But the news wasn't all bad for Gainey as his top scout Trevor Timmins appeared to have a pretty good weekend in the draft.
Grabbing Louis Leblanc at No. 18 was a bit lucky. I thought for sure he was going to the Wild, first picking at No. 12 and then No. 16 after trading down with the Isles. I have no doubt West Islander Blair Mackasey saw Leblanc play a ton while he was ripping up the Midget AAA league with Lac St. Louis, and Mackasey is a scout for Minnesota.
The Habs must have been thinking the same thing because they were trying to trade up to grab Leblanc, but without a second round pick as currency the deal was never consummated.
On day two of the draft Montreal continued addressing the lack of organizational depth at centre, proving once and for all that teams do in fact draft out of need and not simply the best player available.
Timmins had the good fortune of having Finnish centre Joonas Nattinen fall from his projected slot in the second round - where the Habs had no picks - down to the No. 65 slot. Nattinen was the 10th ranked European skater on the NHL Central Scouting list and was ranked 36th by Bob McKenzie of TSN and by The Hockey News, 28th by the International Scouting Service, 31st by the Red Line Report and 59th by McKeen's Hockey.
He's listed at 6-2, 183, and I can tell you from standing right next to him during his introduction to the Montreal media that those numbers aren't inflated. He's also a right-handed shot, like Leblanc, filling a need in that area as well.
Nattinen had four points in five games at the world juniors with Finland and he considers himself more of a playmaking centre than a scorer. When asked to compare himself to a current NHL player, Nattinen said he's like a cross between Mikko Koivu and Jason Spezza. That should tell you why that is a very stupid question to ask a young hockey player.
The Habs also grabbed American high school defenceman Mac Bennett from The Hotchkiss School at the No. 79 slot. His grandfather and two uncles all played in the NHL, and his uncle Curt gave him some sound advice on how to survive in the NHL.
"He told me that if I ever get in a fight, I should just sucker him," Bennett said with a laugh.
Bennett was the 40th ranked North American skater at NHL Central Scouting, while TSN had him at No. 56 overall. A rushing defenceman with a strong skating stride and powerful shot, Bennett is generously listed at 6-foot, 170 pounds. He's headed to the USHL next season and plans to attend Michigan University two years from now, like Max Pacioretty and Mike Komisarek.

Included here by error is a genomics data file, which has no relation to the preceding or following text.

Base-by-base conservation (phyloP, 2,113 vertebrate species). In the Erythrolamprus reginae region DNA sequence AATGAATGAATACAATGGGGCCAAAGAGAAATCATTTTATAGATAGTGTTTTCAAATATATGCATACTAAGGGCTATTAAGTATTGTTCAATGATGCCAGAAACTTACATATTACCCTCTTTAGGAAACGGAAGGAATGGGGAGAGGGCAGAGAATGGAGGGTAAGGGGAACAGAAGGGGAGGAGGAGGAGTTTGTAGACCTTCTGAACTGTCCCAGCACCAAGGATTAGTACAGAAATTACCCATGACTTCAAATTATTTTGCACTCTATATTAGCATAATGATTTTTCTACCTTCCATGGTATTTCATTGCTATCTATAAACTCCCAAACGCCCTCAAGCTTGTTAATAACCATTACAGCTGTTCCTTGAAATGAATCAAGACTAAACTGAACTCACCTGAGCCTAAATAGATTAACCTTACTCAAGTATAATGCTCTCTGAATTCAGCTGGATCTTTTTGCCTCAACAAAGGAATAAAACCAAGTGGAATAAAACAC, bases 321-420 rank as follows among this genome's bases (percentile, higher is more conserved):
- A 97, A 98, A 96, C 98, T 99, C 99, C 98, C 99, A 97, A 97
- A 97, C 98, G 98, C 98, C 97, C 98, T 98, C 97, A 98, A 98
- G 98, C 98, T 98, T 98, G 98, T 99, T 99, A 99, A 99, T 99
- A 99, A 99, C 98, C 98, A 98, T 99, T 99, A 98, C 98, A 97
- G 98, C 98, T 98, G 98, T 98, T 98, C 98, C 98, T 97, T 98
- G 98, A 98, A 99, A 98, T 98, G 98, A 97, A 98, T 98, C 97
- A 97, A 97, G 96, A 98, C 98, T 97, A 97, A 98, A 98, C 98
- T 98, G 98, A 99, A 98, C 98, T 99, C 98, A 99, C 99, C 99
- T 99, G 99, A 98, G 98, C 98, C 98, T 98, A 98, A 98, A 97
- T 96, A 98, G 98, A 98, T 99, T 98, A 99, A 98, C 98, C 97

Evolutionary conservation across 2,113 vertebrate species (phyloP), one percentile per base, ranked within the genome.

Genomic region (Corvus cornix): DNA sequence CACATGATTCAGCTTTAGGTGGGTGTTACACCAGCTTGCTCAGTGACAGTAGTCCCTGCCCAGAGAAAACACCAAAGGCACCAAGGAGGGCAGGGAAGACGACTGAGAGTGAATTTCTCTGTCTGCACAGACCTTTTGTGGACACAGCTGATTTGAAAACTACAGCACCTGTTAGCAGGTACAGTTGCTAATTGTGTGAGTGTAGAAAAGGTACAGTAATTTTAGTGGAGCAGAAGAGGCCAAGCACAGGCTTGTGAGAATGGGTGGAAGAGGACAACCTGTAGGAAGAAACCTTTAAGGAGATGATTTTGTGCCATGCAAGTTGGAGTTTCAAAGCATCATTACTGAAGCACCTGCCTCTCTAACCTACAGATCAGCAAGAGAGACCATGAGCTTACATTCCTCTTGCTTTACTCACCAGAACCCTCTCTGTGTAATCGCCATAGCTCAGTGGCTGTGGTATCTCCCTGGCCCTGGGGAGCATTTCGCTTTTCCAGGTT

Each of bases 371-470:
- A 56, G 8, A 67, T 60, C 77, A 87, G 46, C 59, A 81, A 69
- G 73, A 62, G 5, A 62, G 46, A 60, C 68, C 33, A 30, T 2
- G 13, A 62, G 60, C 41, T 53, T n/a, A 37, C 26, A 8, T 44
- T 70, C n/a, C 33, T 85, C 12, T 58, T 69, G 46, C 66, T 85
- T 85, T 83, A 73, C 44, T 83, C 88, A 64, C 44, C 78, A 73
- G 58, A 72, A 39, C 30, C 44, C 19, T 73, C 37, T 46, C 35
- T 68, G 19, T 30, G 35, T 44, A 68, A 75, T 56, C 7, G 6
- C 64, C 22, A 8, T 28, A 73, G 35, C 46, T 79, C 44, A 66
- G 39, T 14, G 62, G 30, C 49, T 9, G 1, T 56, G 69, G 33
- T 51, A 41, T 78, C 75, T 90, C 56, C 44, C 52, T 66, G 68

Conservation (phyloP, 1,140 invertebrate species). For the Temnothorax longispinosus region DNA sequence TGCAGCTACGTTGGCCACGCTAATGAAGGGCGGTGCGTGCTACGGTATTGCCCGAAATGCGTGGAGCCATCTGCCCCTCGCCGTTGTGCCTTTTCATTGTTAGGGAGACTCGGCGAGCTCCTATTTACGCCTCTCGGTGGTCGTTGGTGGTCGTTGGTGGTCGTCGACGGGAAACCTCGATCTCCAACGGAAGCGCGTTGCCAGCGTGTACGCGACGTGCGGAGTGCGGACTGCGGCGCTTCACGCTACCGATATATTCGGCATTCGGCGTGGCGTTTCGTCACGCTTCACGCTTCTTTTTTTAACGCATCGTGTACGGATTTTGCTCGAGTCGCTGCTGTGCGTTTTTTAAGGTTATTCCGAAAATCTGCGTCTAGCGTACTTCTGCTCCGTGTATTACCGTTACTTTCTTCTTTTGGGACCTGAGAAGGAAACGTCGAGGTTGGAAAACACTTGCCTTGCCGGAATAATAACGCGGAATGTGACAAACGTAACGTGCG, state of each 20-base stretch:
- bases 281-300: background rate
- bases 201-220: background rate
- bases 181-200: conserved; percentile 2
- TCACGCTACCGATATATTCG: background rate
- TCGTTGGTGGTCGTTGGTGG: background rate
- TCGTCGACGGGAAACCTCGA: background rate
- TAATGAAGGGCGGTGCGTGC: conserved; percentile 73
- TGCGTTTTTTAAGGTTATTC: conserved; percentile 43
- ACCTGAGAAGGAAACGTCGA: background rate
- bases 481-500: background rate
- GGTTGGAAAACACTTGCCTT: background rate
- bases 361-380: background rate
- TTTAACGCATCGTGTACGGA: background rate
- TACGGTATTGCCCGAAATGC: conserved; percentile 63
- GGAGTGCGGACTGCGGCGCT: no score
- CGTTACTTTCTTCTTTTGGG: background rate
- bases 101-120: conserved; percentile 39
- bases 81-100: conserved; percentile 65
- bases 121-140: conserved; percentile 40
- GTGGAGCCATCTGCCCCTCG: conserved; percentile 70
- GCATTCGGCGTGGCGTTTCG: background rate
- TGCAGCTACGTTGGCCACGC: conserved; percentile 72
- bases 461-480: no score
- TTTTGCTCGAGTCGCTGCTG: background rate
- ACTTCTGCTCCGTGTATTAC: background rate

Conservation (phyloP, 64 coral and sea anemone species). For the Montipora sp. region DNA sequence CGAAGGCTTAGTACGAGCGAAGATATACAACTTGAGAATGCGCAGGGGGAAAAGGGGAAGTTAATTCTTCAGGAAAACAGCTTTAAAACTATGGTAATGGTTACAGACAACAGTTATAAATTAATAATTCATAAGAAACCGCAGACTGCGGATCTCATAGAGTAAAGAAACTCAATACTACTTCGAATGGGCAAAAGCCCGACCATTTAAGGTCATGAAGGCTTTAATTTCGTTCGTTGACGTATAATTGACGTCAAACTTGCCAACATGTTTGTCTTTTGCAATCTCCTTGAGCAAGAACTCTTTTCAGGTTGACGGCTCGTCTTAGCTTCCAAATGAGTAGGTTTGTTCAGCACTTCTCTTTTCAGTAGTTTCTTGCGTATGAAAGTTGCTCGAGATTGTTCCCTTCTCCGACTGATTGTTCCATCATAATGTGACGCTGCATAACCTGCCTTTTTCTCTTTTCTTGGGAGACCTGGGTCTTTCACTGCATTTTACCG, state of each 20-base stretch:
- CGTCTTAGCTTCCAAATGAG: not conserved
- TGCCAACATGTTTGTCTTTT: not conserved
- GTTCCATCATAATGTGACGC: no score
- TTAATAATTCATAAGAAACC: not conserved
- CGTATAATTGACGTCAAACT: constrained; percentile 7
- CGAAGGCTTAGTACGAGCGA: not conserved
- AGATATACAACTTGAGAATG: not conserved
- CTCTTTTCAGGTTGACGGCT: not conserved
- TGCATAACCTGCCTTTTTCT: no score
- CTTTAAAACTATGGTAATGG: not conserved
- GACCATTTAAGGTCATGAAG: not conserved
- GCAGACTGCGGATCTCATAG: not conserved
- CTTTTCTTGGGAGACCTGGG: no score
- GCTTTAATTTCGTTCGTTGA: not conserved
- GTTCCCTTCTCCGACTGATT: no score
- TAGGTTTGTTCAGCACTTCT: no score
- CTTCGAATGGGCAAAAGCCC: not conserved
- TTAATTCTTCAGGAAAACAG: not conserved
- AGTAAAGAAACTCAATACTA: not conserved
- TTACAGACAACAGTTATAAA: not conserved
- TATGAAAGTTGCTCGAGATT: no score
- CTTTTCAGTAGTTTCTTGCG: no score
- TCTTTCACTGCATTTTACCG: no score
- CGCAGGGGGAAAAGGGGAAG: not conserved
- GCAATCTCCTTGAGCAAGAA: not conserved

Bennett joins a strong stable of defence prospects in the Habs system, particularly those of the offensive variety with Yannick Weber and P.K. Subban filling the same role, which makes me wonder if this was a necessary pick. But the philosophy of "best player available" sometimes wins out.
In the later rounds the Habs grabbed big Russian winger Alexander Avtsin and centres Gabriel Dumont, Dustin Walsh and Michael Cichy. My colleague at The Canadian Press Bill Beacon covered the Memorial Cup where Dumont played with the Drummondville Voltigeurs and he says Dumont's grit was impressive to watch.
Finally, with the very last pick in the draft, the Habs grabbed 6-foot-6 Finnish goalie Petteri Simila, marking the second straight year Timmins has opted for a giant in nets after nabbing 6-foot-8 Peterborough Petes goalie Jason Missiaen last year.
As the draft ended, the jam-packed floor began to slowly clear as GMs said their goodbyes and perhaps settled on when to continue negotiating some of the trades that were discussed over the weekend. A lot of them came over to the barrier separating the draft floor from the media area to kibitz with reporters.
But Bob Gainey wasn't one of them. As the draft floor cleared out slowly and the cleaning crew began making its way in, I saw him walk across the floor slowly, looking around and soaking in the scene. What was he thinking while he made that walk, I wondered? That this was a lost opportunity? That grabbing that coveted first-line centre will be tougher than he anticipated? That all this cap space and flexibility may be going to waste? Or maybe he left confident in the knowledge that some firm seeds were planted for a deal.
As he headed through the tunnel on his way out, he stopped to sign an autograph for a fan. To close out a weekend that had its share of highs and lows and heading into a period of great uncertainty, one that will likely define his time as GM of the Habs, that just may have been a perfect way for him to leave: Feeling the support of his fanbase behind him.